LEAVE A BETTER LEGACY
Give more to your loved ones and your favourite charities
Make a meaningful difference
When the time comes, you want to leave a legacy that not only reflects your wishes, but also provides your loved ones with better financial outcomes.
You can – by making a difference to your favourite charity and remembering them in a specific way with a YFC Codicil (Your Family and Charity Codicil).
Crucial component of effective estate planning
For estates with net assets over R3.5 million
Eliminates tax on tax
By structuring your estate duty correctly
Heirs can receive up to 8% more
Depending on your chosen generosity factor
Favourite charities benefit from tax savings
Without taking away from your heirs' inheritance
How the YFC Codicil creates a more efficient tax structure
The traditional estate administration approach
Estate duty is assessed on the assets remaining after estate liabilities, estate administration costs and the tax-free assets of R3.5 million have been deducted
The estate duty is included in the remaining assets
The estate ends up paying tax on tax as a result
The YFC Codicil approach
It specifies what heirs receive, leaving a residue in the estate from which the estate duty and charity benefit must be paid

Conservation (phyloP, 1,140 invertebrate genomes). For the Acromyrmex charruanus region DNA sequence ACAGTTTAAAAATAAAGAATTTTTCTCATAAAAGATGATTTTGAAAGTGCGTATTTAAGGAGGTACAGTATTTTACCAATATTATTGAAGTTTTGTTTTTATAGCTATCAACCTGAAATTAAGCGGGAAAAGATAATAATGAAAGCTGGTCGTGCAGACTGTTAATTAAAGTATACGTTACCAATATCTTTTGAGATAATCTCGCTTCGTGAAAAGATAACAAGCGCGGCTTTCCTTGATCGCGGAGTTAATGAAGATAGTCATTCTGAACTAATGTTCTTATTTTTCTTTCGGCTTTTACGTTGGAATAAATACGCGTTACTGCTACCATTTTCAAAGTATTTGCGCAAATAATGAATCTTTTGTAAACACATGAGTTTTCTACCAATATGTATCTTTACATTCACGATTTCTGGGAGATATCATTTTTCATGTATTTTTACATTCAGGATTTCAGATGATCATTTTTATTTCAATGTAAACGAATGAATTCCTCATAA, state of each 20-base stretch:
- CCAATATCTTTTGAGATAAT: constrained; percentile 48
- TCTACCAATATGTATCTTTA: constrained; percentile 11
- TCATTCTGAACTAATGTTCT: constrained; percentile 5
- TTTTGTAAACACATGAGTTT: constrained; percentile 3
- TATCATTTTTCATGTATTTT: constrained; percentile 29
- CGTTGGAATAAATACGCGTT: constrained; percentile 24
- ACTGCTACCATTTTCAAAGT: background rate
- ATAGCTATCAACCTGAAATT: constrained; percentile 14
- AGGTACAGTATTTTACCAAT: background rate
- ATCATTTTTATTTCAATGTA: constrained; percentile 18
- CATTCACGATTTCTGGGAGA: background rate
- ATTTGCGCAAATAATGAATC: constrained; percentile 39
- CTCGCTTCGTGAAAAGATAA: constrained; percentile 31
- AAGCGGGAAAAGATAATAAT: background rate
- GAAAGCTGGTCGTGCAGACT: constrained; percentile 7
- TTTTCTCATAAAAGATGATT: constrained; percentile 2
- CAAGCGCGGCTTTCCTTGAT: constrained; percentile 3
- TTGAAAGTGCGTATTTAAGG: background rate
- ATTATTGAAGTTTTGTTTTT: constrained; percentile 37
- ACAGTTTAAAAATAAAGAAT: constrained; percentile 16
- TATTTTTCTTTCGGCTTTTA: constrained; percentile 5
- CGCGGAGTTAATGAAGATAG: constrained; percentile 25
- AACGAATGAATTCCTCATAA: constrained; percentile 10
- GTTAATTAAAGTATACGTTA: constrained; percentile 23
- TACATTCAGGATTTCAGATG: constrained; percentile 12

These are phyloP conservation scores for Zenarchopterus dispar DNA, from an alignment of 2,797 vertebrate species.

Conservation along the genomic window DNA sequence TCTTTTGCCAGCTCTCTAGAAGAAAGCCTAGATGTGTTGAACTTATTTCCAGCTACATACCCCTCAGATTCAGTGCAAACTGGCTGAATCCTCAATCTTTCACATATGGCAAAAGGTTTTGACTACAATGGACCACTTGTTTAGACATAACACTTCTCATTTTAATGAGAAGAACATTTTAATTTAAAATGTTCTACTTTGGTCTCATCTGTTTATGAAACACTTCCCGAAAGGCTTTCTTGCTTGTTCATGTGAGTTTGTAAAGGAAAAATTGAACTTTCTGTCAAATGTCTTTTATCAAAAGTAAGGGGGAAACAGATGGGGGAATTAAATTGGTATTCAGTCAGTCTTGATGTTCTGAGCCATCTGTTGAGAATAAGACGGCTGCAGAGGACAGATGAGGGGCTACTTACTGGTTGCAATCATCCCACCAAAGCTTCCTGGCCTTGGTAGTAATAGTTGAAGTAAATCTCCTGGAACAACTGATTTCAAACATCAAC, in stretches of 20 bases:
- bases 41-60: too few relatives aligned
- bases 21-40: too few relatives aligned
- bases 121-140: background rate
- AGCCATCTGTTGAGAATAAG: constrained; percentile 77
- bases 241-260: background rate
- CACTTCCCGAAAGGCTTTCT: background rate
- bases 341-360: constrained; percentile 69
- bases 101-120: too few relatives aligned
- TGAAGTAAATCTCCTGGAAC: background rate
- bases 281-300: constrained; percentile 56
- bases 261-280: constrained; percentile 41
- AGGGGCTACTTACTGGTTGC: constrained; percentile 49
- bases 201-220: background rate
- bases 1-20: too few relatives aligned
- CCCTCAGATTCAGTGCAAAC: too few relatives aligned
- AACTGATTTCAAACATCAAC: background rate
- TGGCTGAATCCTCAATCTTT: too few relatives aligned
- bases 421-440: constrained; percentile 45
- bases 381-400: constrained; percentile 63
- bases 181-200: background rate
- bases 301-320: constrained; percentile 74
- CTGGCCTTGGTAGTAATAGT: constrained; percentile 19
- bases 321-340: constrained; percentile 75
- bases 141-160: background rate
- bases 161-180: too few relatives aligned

The residue is a deduction before taxation
The residue to the charity is tax deductible
Tax is always paid first from the residue and the rest is left for your charity
Choose a charity and generosity factor
Your charity needs to be a recognised Public Benefit Organisation (PBO) in order for your estate to receive the tax benefit.
You need to choose a generosity factor from 1 too 100, which is a percentage of the amount left in the residue after the estate duty has been paid.
See how it works
Include the tax-free amount of R3.5 million in your net assets
YFC Codicils are risk-free
You don't need to ever disclose your wealth, heir or will details
Your heirs will never receive less than they would have under your original will
The precedence is per court judgment
Has successfully been used in assessed estates